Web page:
Cases of autoimmune disease have risen in recent years but because it is frequently invisible and only fairly recently has there been a big effort to increase awareness of the condition (or, rather, multiple conditions), many sufferers have spent years of doctors’ trips and hospital visits before receiving a diagnosis. As one patient describes it in The New Yorker, "I got sick the way Hemingway says you go broke: 'gradually and then suddenly.'"
There is, however, good reason to remain optimistic. A team of researchers from Yale University may have found the underlying cause as well as promising methods of treating the illness.
The paper, published in the journal Science, has linked autoimmune reactions to a bacteria in the gut called Enterococcus gallinarum. An autoimmune response, they say, can be triggered when the bacterium spontaneously migrates from the gut to other organs in the body, such as the spleen, liver, and lymph nodes.
An autoimmune disease is a chronic inflammatory condition caused by a person’s own immune cells, which mistakenly believes the body is under threat and so responds by attacking healthy tissues. Lupus, rheumatoid arthritis, and Hashimoto’s thyroiditis are just three of over a hundred conditions that fit into this category. Now, they can be added to the long list of illnesses linked to the health of gut bacteria.
During the study, the researchers genetically engineered mice to be susceptible to autoimmune diseases. They then analyzed the gut bacteria to identify those that caused inflammation or were involved in the production of antibodies known to promote autoimmune responses. The culprit was Enterococcus gallinarum.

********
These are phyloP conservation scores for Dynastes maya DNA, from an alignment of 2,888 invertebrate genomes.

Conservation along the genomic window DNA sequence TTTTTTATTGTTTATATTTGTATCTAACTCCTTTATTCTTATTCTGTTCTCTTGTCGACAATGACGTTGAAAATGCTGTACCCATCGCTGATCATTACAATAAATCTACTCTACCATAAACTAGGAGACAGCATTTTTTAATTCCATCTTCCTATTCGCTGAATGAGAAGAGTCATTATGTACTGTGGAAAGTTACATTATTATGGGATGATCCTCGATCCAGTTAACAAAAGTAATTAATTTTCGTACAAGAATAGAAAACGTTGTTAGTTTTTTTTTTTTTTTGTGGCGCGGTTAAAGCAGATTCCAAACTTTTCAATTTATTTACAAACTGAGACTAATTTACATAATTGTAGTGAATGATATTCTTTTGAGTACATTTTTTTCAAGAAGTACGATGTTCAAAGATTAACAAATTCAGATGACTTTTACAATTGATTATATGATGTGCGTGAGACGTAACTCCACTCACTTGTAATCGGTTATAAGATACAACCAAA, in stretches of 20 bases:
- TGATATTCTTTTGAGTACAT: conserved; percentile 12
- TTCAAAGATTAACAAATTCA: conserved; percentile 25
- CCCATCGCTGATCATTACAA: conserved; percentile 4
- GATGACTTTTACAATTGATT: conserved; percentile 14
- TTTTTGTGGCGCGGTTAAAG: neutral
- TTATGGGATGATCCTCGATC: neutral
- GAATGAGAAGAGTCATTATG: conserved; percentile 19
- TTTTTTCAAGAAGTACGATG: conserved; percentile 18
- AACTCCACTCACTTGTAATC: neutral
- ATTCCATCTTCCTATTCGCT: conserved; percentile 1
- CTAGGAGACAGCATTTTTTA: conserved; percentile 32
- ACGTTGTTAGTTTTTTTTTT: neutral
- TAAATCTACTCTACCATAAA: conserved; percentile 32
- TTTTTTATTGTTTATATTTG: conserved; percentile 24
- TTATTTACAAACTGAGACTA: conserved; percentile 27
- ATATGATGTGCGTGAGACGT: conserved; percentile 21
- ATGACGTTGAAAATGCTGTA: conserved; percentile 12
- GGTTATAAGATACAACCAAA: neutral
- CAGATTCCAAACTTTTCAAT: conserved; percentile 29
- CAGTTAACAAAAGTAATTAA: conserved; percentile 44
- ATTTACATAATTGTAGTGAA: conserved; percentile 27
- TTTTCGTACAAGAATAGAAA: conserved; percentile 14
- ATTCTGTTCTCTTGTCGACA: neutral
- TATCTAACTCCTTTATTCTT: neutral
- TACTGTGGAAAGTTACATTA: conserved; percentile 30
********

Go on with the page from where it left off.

The results were confirmed when they compared cultured liver cells of healthy people versus those of people with an autoimmune disease and found traces of Enterococcus gallinarum in the latter group.
Excitingly, they weren’t just able to identify the source, they developed effective ways to reduce autoimmune symptoms. By using antibiotics or a vaccine, the researchers dulled symptoms by suppressing the growth of Enterococcus gallinarum. It is hoped that this research can be developed into successful treatment options for certain autoimmune diseases, including autoimmune liver disease and systemic lupus.
"The vaccine against E. gallinarum was a specific approach, as vaccinations against other bacteria we investigated did not prevent mortality and autoimmunity," Martin Kriegel, senior author, explained in a statement. “The vaccine was delivered through injection in muscle to avoid targeting other bacteria that reside in the gut.
"Treatment with an antibiotic and other approaches such as vaccination are promising ways to improve the lives of patients with autoimmune disease.”